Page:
Need to Know Basis

Me and the girls 1996

When Devyn was in preschool, she was sent home with a note.

Dear Mrs. Noyce,
We did a special craft today that required cutting.  After passing out the scissors to the class, Devyn carefully handed them back to me, informing me that you don't allow her to use scissors.  Cutting is an important skill in preschool.  It is important that she is allowed to use scissors.

The thing was, I never told Devyn she couldn't use scissors.  But I never had her use scissors at home. So Dev assumed she wasn't allowed.  I felt so stupid.  How did all those other moms know to have their kids to use scissors.  I never even thought about scissors skills. 

I thought that one of the great things about getting 2 kids to high school before adding more kids to our family is that, I had 17 years of parenting experience under my belt.  I would be a better, smarter mom than before.  I would learn from my mistakes.  I was probably going to be amazing.

Me and the boys 2011
When I look back at the 'scissor letter', I have to laugh.  I actually felt bad that a note was sent to me from the teacher.  One thing I know now, that I didn't know then, is that raising the girls was absolutely no preparation for raising the boys.  Scissor skills would be the least of my challenges.

Mikias was home only a couple of months when he started swimming lessons at the YMCA.  We were leaving the family locker room after a lesson when Mikias took off running.  This was becoming routine, so I was ready.  But, instead of taking his usual left turn out of the locker room, he ran straight across the hallway and opened the door to a group exercise room.  The lights were dim and I initially thought the room was empty. Instead, a classroom full of people were practicing yoga.  No one moved when my still damp little boy darted between them, laughing as I chased him.  Maybe they didn't know what to think when a small black boy being chased by a flustered white woman entered their space.  After about 30 seconds (it felt like an hour) of chasing him, it became clear to me that I wasn't going to catch him on my own.  I whispered (pretending we hadn't already disrupted the peaceful calm of the room) "If someone could just grab his ankle when he passes, we'll get out of your way."  Someone did.  We left.  No one smiled at us.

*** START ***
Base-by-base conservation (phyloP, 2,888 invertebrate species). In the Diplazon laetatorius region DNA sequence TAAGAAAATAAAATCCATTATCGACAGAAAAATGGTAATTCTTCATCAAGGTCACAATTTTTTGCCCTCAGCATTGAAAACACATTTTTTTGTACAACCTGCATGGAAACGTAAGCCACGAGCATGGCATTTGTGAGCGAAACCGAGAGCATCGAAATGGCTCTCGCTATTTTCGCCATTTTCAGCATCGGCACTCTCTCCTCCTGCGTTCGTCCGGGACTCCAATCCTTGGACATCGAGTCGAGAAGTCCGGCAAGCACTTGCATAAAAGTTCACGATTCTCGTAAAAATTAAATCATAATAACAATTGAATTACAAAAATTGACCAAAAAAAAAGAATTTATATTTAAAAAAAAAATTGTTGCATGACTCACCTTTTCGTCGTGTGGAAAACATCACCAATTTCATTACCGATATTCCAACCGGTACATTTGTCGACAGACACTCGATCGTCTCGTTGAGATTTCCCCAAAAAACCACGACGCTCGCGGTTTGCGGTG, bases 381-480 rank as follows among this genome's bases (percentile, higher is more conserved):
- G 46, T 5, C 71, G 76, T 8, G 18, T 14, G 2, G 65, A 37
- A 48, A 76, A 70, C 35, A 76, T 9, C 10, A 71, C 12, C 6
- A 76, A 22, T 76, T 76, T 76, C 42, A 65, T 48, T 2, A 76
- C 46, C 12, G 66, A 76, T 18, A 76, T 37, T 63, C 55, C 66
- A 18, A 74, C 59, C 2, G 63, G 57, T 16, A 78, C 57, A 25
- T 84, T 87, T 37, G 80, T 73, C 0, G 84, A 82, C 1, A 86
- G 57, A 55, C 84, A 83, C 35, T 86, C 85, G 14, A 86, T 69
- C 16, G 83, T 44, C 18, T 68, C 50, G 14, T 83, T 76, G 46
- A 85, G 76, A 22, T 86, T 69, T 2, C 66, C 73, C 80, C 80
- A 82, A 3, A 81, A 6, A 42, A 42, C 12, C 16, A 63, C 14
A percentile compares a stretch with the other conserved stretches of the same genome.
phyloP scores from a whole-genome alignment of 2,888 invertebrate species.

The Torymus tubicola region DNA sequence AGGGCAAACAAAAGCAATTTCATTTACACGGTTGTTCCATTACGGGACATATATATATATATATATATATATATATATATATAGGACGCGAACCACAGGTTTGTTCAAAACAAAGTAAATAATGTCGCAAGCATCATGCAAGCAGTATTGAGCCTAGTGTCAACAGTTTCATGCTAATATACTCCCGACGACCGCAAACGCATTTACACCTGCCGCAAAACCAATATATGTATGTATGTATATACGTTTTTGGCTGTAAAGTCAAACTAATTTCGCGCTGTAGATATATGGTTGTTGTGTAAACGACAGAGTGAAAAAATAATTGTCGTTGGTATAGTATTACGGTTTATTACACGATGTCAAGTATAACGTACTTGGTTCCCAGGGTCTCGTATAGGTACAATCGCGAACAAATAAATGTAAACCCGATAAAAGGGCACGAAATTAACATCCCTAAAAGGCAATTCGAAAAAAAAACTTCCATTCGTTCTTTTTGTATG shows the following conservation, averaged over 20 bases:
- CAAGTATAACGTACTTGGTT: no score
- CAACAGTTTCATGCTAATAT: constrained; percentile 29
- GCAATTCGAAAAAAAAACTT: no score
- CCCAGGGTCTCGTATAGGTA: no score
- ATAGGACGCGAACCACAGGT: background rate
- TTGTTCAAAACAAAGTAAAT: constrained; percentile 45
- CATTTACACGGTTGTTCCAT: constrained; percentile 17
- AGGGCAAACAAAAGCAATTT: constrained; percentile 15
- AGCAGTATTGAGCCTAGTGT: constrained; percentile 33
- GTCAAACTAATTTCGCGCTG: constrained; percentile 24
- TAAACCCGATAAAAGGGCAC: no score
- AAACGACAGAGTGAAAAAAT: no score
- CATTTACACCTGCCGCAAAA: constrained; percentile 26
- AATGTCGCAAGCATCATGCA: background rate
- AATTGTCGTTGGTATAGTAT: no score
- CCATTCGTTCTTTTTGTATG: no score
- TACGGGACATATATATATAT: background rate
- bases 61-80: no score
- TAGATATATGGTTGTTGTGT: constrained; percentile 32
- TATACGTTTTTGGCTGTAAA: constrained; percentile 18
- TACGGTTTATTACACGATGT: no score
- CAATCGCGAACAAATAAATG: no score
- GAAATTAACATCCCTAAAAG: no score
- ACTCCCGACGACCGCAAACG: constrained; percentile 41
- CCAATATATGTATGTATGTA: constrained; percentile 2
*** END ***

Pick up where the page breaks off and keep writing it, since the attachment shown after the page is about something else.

Not too long ago, I was folding laundry while Mikias and Jemberu were playing loudly. .  The phone rang, I decided to let the machine get it. It was just too loud to talk on the phone. Then Mikias did something he had never done before.  He answered the phone.

His voice still raised from the game he was playing with Jem, I heard him say loudly, "WHAT IS YOU NAME?" Oddly, the boys English skills deteriorate when they are playing loudly but even so...
He handed me the phone still yelling, "HE REFUSED TO DIVULGE HIS NAME, SIR!  I MEAN MA'AM!"

I tried to laugh it off with my caller,  "I apologize for my secretary, first day on the job!"  I laughed again but he didn't laugh with me.

Since the boys joined our family, I have had hundreds of moments like that.  In fact, just the other day, I was watching the boys baseball practice while chatting with one of my favorite moms.  Jemberu yelled from across the entire field.  "Mom!  When I was trying to make a catch, I missed and the ball hit me right in the NUTS!" He illustrated his outburst by grabbing his crotch area, keeling over and yelling in mock pain.

When it comes to certain skills, be it scissors or phone answering, I don't plan ahead.  I am probably cutting myself too much slack when I tell you that I teach them on a need to know basis.  It seems only fitting that the details of being the mother of these kids is only given to me on a need to know basis as well.  When we were deciding to adopt, I did not need to know that I would often feel embarrassed or ill equipped.

I am so glad that I didn't know what I was in for. I didn't know that hundreds of strangers would tell me that I have my hands full (as if I hadn't noticed).  What if I had known?  Would I have chickened out, played it safe, kept our family size to four?  I shudder at the thought. While it is true that I have felt frustrated and/or embarrassed hundreds of times, there have been thousands of moments that make it all worth it. Thank goodness for getting information on a need to know basis. While it may be true that my hands are full, my heart is even more full.